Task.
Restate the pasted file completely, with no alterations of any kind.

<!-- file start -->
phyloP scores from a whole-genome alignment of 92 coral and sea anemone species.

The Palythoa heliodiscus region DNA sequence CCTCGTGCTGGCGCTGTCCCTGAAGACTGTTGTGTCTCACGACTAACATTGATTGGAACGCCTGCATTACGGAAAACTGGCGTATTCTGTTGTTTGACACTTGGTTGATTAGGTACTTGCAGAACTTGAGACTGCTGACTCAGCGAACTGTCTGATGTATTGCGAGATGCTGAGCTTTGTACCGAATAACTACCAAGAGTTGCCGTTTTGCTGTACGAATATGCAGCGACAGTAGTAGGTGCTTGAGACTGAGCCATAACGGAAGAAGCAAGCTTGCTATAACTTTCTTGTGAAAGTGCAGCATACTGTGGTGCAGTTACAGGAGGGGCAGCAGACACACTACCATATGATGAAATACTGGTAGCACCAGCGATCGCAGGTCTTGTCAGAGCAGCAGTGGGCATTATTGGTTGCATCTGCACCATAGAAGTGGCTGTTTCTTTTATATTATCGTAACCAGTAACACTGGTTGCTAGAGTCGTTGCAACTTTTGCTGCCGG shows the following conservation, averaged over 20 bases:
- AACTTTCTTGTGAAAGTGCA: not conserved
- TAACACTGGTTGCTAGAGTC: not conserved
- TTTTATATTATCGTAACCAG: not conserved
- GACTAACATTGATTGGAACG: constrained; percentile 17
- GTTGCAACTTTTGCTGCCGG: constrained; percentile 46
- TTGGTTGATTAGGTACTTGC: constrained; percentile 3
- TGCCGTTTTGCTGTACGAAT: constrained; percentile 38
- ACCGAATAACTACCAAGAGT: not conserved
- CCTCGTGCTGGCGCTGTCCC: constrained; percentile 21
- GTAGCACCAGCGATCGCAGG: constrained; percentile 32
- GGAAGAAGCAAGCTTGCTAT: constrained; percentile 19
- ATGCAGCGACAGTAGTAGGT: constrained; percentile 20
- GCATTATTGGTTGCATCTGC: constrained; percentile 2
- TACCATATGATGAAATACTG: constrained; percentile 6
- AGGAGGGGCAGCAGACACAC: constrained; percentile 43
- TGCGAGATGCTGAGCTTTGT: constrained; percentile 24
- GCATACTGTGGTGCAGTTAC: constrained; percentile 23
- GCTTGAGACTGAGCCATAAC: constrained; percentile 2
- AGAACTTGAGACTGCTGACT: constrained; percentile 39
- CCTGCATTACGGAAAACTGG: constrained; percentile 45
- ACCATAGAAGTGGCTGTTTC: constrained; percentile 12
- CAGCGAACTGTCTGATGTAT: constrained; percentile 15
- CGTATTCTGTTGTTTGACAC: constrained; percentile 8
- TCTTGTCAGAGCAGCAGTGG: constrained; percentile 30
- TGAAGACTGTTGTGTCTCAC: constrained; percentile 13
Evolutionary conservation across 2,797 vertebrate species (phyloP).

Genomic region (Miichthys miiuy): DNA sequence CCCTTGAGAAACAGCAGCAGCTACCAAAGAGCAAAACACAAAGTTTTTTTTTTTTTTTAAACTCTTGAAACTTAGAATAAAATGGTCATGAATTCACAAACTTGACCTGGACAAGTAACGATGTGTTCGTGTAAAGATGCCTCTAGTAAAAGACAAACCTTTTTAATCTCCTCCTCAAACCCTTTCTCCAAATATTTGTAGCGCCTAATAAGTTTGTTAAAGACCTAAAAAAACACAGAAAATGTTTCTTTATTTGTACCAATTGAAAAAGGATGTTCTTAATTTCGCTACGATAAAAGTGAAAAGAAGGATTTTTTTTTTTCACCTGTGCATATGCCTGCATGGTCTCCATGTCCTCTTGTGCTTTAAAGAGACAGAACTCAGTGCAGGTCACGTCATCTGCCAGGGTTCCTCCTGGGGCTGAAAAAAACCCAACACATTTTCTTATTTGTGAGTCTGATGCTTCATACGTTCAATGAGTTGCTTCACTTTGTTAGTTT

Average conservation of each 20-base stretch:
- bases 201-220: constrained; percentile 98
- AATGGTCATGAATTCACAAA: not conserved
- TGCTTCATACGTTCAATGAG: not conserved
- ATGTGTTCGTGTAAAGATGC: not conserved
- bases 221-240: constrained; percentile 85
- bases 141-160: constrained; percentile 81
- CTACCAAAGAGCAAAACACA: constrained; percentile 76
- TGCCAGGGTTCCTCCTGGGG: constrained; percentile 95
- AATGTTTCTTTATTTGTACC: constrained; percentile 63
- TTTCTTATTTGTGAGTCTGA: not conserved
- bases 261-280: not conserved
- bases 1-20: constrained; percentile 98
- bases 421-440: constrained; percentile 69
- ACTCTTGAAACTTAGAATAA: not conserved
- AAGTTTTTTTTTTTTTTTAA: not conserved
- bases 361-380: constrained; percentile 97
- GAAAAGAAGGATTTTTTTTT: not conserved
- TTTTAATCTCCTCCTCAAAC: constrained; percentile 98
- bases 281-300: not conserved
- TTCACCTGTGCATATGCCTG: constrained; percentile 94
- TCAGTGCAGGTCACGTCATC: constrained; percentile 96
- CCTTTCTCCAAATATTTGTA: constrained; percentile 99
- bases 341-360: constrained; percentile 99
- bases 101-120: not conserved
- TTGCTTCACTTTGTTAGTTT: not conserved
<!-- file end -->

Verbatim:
phyloP scores from a whole-genome alignment of 92 coral and sea anemone species.

The Palythoa heliodiscus region DNA sequence CCTCGTGCTGGCGCTGTCCCTGAAGACTGTTGTGTCTCACGACTAACATTGATTGGAACGCCTGCATTACGGAAAACTGGCGTATTCTGTTGTTTGACACTTGGTTGATTAGGTACTTGCAGAACTTGAGACTGCTGACTCAGCGAACTGTCTGATGTATTGCGAGATGCTGAGCTTTGTACCGAATAACTACCAAGAGTTGCCGTTTTGCTGTACGAATATGCAGCGACAGTAGTAGGTGCTTGAGACTGAGCCATAACGGAAGAAGCAAGCTTGCTATAACTTTCTTGTGAAAGTGCAGCATACTGTGGTGCAGTTACAGGAGGGGCAGCAGACACACTACCATATGATGAAATACTGGTAGCACCAGCGATCGCAGGTCTTGTCAGAGCAGCAGTGGGCATTATTGGTTGCATCTGCACCATAGAAGTGGCTGTTTCTTTTATATTATCGTAACCAGTAACACTGGTTGCTAGAGTCGTTGCAACTTTTGCTGCCGG shows the following conservation, averaged over 20 bases:
- AACTTTCTTGTGAAAGTGCA: not conserved
- TAACACTGGTTGCTAGAGTC: not conserved
- TTTTATATTATCGTAACCAG: not conserved
- GACTAACATTGATTGGAACG: constrained; percentile 17
- GTTGCAACTTTTGCTGCCGG: constrained; percentile 46
- TTGGTTGATTAGGTACTTGC: constrained; percentile 3
- TGCCGTTTTGCTGTACGAAT: constrained; percentile 38
- ACCGAATAACTACCAAGAGT: not conserved
- CCTCGTGCTGGCGCTGTCCC: constrained; percentile 21
- GTAGCACCAGCGATCGCAGG: constrained; percentile 32
- GGAAGAAGCAAGCTTGCTAT: constrained; percentile 19
- ATGCAGCGACAGTAGTAGGT: constrained; percentile 20
- GCATTATTGGTTGCATCTGC: constrained; percentile 2
- TACCATATGATGAAATACTG: constrained; percentile 6
- AGGAGGGGCAGCAGACACAC: constrained; percentile 43
- TGCGAGATGCTGAGCTTTGT: constrained; percentile 24
- GCATACTGTGGTGCAGTTAC: constrained; percentile 23
- GCTTGAGACTGAGCCATAAC: constrained; percentile 2
- AGAACTTGAGACTGCTGACT: constrained; percentile 39
- CCTGCATTACGGAAAACTGG: constrained; percentile 45
- ACCATAGAAGTGGCTGTTTC: constrained; percentile 12
- CAGCGAACTGTCTGATGTAT: constrained; percentile 15
- CGTATTCTGTTGTTTGACAC: constrained; percentile 8
- TCTTGTCAGAGCAGCAGTGG: constrained; percentile 30
- TGAAGACTGTTGTGTCTCAC: constrained; percentile 13
Evolutionary conservation across 2,797 vertebrate species (phyloP).

Genomic region (Miichthys miiuy): DNA sequence CCCTTGAGAAACAGCAGCAGCTACCAAAGAGCAAAACACAAAGTTTTTTTTTTTTTTTAAACTCTTGAAACTTAGAATAAAATGGTCATGAATTCACAAACTTGACCTGGACAAGTAACGATGTGTTCGTGTAAAGATGCCTCTAGTAAAAGACAAACCTTTTTAATCTCCTCCTCAAACCCTTTCTCCAAATATTTGTAGCGCCTAATAAGTTTGTTAAAGACCTAAAAAAACACAGAAAATGTTTCTTTATTTGTACCAATTGAAAAAGGATGTTCTTAATTTCGCTACGATAAAAGTGAAAAGAAGGATTTTTTTTTTTCACCTGTGCATATGCCTGCATGGTCTCCATGTCCTCTTGTGCTTTAAAGAGACAGAACTCAGTGCAGGTCACGTCATCTGCCAGGGTTCCTCCTGGGGCTGAAAAAAACCCAACACATTTTCTTATTTGTGAGTCTGATGCTTCATACGTTCAATGAGTTGCTTCACTTTGTTAGTTT

Average conservation of each 20-base stretch:
- bases 201-220: constrained; percentile 98
- AATGGTCATGAATTCACAAA: not conserved
- TGCTTCATACGTTCAATGAG: not conserved
- ATGTGTTCGTGTAAAGATGC: not conserved
- bases 221-240: constrained; percentile 85
- bases 141-160: constrained; percentile 81
- CTACCAAAGAGCAAAACACA: constrained; percentile 76
- TGCCAGGGTTCCTCCTGGGG: constrained; percentile 95
- AATGTTTCTTTATTTGTACC: constrained; percentile 63
- TTTCTTATTTGTGAGTCTGA: not conserved
- bases 261-280: not conserved
- bases 1-20: constrained; percentile 98
- bases 421-440: constrained; percentile 69
- ACTCTTGAAACTTAGAATAA: not conserved
- AAGTTTTTTTTTTTTTTTAA: not conserved
- bases 361-380: constrained; percentile 97
- GAAAAGAAGGATTTTTTTTT: not conserved
- TTTTAATCTCCTCCTCAAAC: constrained; percentile 98
- bases 281-300: not conserved
- TTCACCTGTGCATATGCCTG: constrained; percentile 94
- TCAGTGCAGGTCACGTCATC: constrained; percentile 96
- CCTTTCTCCAAATATTTGTA: constrained; percentile 99
- bases 341-360: constrained; percentile 99
- bases 101-120: not conserved
- TTGCTTCACTTTGTTAGTTT: not conserved